[e]xcept as otherwise provided by the [DRULPA], this Agreement and the rights and obligations of the parties hereunder shall be governed by and interpreted, construed and enforced in accordance with the laws of the Commonwealth of Kentucky (regardless of the choice of law principles of the Commonwealth of Kentucky or of any other jurisdiction). Each of the Partners hereby consents to the jurisdiction of the courts of the Commonwealth of Kentucky and further consents that venue shall lie in the Franklin Circuit Court located in Franklin County, Kentucky.

         C. Purported Removal of the Fund GPs

         On May 10, 2017, KRS served a notice of removal on the Fund GPs in which it claimed, among other things, that the Fund GPs (1) "engaged in willful and reckless disregard of KRS's rights" by replacing an auditor without consulting or obtaining approval from KRS, (2) manipulated overhead expenses in a grossly negligent manner and (3) deliberately attempted to misappropriate assets.[13] Given these infractions, KRS asserted it had "Cause" under the LPA to remove the Fund GPs as general partners of the Funds.[14] KRS withdrew its May 2017 notice of removal in July 2017.[15] The parties disagree as to the reasons for the withdrawal.[16]

         On February 8, 2018, KRS served a second notice of removal on the Fund GPs.[17] In this second notice, KRS alleged, among other things, that Fund GP III materially breached Fund III's LPA by being "'lukewarm' to KRS' desired transfer of Fund III's assets and by not 'enthusiastically endors[ing] that course of action.'"[18] KRS has declined to withdraw the second notice, which purports to be effective as of April 9, 2018.[19]

         D. Procedural Posture

         On April 2, 2018, Plaintiffs filed their "Verified Complaint Pursuant to 6 Delaware Code §§ 17-110 and 17-111" along with a "Motion to Expedite and for Status Quo Order." The Court heard Plaintiffs' motions on April 5, entered the parties' stipulated Status Quo Order and reserved decision on the motion to expedite.[20] On April 9, Plaintiffs filed their "Amended Verified Complaint Pursuant to 6 Delaware Code §§ 17-110 and 17-111" (the "Complaint").[21]The Complaint sets forth two counts for declaratory relief: Count I seeks a declaration pursuant to 6 Del. C. § 17-110 and 10 Del. C. § 6501 that KRS lacks Cause to remove the Fund GPs and that the Fund GPs have a right to and do remain as general partners of the Funds[22]; Count II seeks a declaration pursuant to 6 Del. C. § 17-111 and 10 Del. C. § 6501 that the Fund GPs and Bay Hills "have not breached, materially or otherwise, any contractual duty or other legal duty in connection with the Funds."[23]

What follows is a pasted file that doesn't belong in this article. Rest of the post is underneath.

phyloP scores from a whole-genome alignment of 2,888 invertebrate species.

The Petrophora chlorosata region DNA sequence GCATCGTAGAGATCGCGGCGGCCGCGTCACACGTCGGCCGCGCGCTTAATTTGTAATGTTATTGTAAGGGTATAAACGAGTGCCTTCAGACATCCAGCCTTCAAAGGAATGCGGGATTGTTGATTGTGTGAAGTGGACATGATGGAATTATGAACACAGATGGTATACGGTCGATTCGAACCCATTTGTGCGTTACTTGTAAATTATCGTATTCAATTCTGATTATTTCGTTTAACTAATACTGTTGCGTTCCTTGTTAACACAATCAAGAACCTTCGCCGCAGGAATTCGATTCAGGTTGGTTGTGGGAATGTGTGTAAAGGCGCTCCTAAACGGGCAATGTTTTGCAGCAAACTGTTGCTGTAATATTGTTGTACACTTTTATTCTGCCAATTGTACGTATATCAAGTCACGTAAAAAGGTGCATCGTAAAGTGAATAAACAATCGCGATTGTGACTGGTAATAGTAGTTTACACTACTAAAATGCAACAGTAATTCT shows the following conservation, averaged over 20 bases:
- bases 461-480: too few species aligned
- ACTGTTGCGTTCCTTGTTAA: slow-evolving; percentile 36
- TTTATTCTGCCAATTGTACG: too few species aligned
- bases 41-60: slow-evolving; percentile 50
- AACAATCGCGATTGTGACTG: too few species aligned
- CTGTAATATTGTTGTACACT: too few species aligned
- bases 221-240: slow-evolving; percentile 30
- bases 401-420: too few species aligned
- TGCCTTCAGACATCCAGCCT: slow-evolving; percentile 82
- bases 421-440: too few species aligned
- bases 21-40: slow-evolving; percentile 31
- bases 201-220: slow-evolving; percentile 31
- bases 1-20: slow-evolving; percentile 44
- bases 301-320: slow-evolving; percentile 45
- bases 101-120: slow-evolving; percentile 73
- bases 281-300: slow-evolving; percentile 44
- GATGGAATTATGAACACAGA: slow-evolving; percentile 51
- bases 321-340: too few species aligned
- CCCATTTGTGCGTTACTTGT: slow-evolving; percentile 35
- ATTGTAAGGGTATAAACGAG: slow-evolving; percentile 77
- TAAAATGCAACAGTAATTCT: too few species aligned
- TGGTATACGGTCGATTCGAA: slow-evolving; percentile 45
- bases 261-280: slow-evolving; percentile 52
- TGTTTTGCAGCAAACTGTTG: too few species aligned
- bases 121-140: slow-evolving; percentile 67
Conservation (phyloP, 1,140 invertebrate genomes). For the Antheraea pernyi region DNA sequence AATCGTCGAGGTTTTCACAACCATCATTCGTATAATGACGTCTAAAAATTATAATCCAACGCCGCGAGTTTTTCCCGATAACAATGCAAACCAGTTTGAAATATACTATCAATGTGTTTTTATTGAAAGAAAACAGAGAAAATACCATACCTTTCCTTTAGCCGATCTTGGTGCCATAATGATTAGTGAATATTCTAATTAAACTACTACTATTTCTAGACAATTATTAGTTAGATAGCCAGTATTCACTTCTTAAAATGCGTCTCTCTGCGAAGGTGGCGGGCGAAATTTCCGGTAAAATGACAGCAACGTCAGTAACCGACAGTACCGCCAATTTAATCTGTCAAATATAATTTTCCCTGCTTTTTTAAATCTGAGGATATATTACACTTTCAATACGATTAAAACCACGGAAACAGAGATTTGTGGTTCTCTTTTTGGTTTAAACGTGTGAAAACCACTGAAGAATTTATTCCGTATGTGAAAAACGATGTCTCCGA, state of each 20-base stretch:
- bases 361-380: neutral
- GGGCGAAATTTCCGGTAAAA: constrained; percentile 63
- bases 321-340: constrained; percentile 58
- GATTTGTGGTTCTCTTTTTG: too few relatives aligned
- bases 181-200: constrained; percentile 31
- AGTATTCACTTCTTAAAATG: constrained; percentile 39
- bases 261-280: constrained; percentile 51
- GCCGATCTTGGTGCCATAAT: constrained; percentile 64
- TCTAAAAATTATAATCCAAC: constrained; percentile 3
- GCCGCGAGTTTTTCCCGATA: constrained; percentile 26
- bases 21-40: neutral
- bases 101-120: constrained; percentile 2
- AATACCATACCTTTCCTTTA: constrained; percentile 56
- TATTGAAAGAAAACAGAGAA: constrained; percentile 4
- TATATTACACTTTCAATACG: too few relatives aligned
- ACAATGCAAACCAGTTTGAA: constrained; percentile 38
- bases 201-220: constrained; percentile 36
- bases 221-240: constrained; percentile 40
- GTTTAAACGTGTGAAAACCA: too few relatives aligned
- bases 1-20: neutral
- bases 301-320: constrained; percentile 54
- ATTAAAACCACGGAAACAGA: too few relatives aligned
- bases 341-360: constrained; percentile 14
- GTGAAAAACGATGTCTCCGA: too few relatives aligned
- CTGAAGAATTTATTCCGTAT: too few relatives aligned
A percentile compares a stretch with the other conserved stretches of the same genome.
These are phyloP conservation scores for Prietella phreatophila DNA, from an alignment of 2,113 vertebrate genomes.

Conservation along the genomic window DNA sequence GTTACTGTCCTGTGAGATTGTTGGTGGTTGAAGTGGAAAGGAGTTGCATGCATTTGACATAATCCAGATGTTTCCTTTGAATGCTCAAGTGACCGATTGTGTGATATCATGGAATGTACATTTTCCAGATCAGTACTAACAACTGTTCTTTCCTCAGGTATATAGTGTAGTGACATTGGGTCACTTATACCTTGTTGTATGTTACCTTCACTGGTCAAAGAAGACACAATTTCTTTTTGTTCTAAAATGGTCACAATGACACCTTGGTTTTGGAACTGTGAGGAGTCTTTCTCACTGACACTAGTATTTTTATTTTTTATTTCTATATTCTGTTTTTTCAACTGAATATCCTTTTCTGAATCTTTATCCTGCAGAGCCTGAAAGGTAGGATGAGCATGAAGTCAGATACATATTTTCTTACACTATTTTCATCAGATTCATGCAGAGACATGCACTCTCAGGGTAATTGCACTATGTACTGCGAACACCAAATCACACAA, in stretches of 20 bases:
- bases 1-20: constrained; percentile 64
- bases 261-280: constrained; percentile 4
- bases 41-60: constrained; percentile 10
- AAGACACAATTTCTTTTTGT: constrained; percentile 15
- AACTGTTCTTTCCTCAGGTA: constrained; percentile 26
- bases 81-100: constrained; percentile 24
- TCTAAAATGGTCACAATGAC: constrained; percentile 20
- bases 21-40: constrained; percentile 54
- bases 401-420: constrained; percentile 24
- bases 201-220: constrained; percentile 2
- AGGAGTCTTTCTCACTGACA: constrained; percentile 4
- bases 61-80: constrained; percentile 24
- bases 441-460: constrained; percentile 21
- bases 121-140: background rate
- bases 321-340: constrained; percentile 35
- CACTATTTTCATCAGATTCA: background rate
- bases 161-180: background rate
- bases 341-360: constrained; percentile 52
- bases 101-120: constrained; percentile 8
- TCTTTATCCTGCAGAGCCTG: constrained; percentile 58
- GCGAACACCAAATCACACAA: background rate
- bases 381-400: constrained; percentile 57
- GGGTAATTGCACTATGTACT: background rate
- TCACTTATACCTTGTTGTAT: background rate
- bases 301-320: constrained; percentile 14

On April 10, Defendants filed an action in Franklin County, Kentucky, requesting "remov[al] of Bay Hills as its investment manager and [] recover[y] [of] damage[s] caused by Bay Hills' misconduct" (the "Kentucky Action").[24]Defendants bring nine counts in the Kentucky Action, one of which seeks a declaratory judgment that the Fund GPs were properly removed as general partners of the Funds.[25]